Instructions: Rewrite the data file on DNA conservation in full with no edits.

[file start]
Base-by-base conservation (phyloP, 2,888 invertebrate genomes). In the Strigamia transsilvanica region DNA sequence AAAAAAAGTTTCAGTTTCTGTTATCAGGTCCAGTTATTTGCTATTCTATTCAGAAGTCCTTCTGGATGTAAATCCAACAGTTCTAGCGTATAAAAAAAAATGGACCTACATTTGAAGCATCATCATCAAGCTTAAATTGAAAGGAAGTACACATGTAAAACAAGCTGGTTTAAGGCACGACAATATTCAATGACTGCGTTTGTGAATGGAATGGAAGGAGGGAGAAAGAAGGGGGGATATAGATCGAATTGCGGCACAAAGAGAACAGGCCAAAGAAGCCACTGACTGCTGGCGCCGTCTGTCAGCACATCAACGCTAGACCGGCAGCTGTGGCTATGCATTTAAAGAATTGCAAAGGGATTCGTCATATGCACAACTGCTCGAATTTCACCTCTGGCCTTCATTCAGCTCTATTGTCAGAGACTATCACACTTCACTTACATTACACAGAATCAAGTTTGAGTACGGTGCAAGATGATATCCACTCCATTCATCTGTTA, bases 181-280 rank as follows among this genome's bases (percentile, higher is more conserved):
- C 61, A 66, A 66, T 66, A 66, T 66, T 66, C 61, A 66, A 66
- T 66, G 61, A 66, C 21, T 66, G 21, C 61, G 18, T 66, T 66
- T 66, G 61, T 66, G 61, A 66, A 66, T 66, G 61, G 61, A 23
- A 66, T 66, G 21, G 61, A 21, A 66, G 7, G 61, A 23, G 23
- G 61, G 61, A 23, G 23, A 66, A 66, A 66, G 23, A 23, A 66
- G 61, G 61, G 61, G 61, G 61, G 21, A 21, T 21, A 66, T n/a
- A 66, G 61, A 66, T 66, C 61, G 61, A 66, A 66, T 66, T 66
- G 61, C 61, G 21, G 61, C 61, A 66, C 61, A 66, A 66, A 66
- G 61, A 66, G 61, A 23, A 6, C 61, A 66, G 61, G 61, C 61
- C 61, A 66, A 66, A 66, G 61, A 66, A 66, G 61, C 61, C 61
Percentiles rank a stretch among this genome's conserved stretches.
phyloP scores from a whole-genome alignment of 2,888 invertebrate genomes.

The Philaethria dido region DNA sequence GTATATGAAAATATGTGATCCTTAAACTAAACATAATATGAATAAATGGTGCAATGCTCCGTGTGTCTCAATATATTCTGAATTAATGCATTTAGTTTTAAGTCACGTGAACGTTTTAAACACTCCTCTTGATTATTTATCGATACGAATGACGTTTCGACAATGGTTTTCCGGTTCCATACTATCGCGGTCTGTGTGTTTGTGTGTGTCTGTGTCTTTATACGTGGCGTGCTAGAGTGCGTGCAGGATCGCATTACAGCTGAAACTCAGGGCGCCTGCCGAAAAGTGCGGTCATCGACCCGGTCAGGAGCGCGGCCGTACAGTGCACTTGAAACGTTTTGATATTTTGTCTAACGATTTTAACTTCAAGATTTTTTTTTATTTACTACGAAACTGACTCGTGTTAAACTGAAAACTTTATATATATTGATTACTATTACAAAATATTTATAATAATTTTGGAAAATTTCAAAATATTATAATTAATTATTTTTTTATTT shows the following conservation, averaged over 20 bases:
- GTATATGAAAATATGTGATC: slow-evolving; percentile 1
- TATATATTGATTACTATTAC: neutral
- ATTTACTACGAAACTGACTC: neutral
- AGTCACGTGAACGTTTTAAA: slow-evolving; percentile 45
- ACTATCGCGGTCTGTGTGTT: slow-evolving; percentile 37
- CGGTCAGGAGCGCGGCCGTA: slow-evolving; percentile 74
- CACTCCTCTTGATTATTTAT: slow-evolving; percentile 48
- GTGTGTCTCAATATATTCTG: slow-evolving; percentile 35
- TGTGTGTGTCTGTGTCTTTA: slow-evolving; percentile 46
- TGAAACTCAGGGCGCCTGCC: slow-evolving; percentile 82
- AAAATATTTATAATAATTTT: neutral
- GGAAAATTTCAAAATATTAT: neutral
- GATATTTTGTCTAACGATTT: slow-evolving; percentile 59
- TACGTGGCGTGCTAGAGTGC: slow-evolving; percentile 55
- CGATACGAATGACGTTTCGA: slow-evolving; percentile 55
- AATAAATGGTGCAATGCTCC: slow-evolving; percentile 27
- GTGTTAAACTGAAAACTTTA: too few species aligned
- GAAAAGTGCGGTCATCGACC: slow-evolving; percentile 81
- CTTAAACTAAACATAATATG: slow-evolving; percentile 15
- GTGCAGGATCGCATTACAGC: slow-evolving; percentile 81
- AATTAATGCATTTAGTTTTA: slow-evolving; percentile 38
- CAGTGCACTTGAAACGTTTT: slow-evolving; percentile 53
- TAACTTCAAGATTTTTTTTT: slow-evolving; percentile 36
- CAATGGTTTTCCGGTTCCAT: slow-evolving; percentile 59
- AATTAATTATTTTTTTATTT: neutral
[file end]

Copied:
Base-by-base conservation (phyloP, 2,888 invertebrate genomes). In the Strigamia transsilvanica region DNA sequence AAAAAAAGTTTCAGTTTCTGTTATCAGGTCCAGTTATTTGCTATTCTATTCAGAAGTCCTTCTGGATGTAAATCCAACAGTTCTAGCGTATAAAAAAAAATGGACCTACATTTGAAGCATCATCATCAAGCTTAAATTGAAAGGAAGTACACATGTAAAACAAGCTGGTTTAAGGCACGACAATATTCAATGACTGCGTTTGTGAATGGAATGGAAGGAGGGAGAAAGAAGGGGGGATATAGATCGAATTGCGGCACAAAGAGAACAGGCCAAAGAAGCCACTGACTGCTGGCGCCGTCTGTCAGCACATCAACGCTAGACCGGCAGCTGTGGCTATGCATTTAAAGAATTGCAAAGGGATTCGTCATATGCACAACTGCTCGAATTTCACCTCTGGCCTTCATTCAGCTCTATTGTCAGAGACTATCACACTTCACTTACATTACACAGAATCAAGTTTGAGTACGGTGCAAGATGATATCCACTCCATTCATCTGTTA, bases 181-280 rank as follows among this genome's bases (percentile, higher is more conserved):
- C 61, A 66, A 66, T 66, A 66, T 66, T 66, C 61, A 66, A 66
- T 66, G 61, A 66, C 21, T 66, G 21, C 61, G 18, T 66, T 66
- T 66, G 61, T 66, G 61, A 66, A 66, T 66, G 61, G 61, A 23
- A 66, T 66, G 21, G 61, A 21, A 66, G 7, G 61, A 23, G 23
- G 61, G 61, A 23, G 23, A 66, A 66, A 66, G 23, A 23, A 66
- G 61, G 61, G 61, G 61, G 61, G 21, A 21, T 21, A 66, T n/a
- A 66, G 61, A 66, T 66, C 61, G 61, A 66, A 66, T 66, T 66
- G 61, C 61, G 21, G 61, C 61, A 66, C 61, A 66, A 66, A 66
- G 61, A 66, G 61, A 23, A 6, C 61, A 66, G 61, G 61, C 61
- C 61, A 66, A 66, A 66, G 61, A 66, A 66, G 61, C 61, C 61
Percentiles rank a stretch among this genome's conserved stretches.
phyloP scores from a whole-genome alignment of 2,888 invertebrate genomes.

The Philaethria dido region DNA sequence GTATATGAAAATATGTGATCCTTAAACTAAACATAATATGAATAAATGGTGCAATGCTCCGTGTGTCTCAATATATTCTGAATTAATGCATTTAGTTTTAAGTCACGTGAACGTTTTAAACACTCCTCTTGATTATTTATCGATACGAATGACGTTTCGACAATGGTTTTCCGGTTCCATACTATCGCGGTCTGTGTGTTTGTGTGTGTCTGTGTCTTTATACGTGGCGTGCTAGAGTGCGTGCAGGATCGCATTACAGCTGAAACTCAGGGCGCCTGCCGAAAAGTGCGGTCATCGACCCGGTCAGGAGCGCGGCCGTACAGTGCACTTGAAACGTTTTGATATTTTGTCTAACGATTTTAACTTCAAGATTTTTTTTTATTTACTACGAAACTGACTCGTGTTAAACTGAAAACTTTATATATATTGATTACTATTACAAAATATTTATAATAATTTTGGAAAATTTCAAAATATTATAATTAATTATTTTTTTATTT shows the following conservation, averaged over 20 bases:
- GTATATGAAAATATGTGATC: slow-evolving; percentile 1
- TATATATTGATTACTATTAC: neutral
- ATTTACTACGAAACTGACTC: neutral
- AGTCACGTGAACGTTTTAAA: slow-evolving; percentile 45
- ACTATCGCGGTCTGTGTGTT: slow-evolving; percentile 37
- CGGTCAGGAGCGCGGCCGTA: slow-evolving; percentile 74
- CACTCCTCTTGATTATTTAT: slow-evolving; percentile 48
- GTGTGTCTCAATATATTCTG: slow-evolving; percentile 35
- TGTGTGTGTCTGTGTCTTTA: slow-evolving; percentile 46
- TGAAACTCAGGGCGCCTGCC: slow-evolving; percentile 82
- AAAATATTTATAATAATTTT: neutral
- GGAAAATTTCAAAATATTAT: neutral
- GATATTTTGTCTAACGATTT: slow-evolving; percentile 59
- TACGTGGCGTGCTAGAGTGC: slow-evolving; percentile 55
- CGATACGAATGACGTTTCGA: slow-evolving; percentile 55
- AATAAATGGTGCAATGCTCC: slow-evolving; percentile 27
- GTGTTAAACTGAAAACTTTA: too few species aligned
- GAAAAGTGCGGTCATCGACC: slow-evolving; percentile 81
- CTTAAACTAAACATAATATG: slow-evolving; percentile 15
- GTGCAGGATCGCATTACAGC: slow-evolving; percentile 81
- AATTAATGCATTTAGTTTTA: slow-evolving; percentile 38
- CAGTGCACTTGAAACGTTTT: slow-evolving; percentile 53
- TAACTTCAAGATTTTTTTTT: slow-evolving; percentile 36
- CAATGGTTTTCCGGTTCCAT: slow-evolving; percentile 59
- AATTAATTATTTTTTTATTT: neutral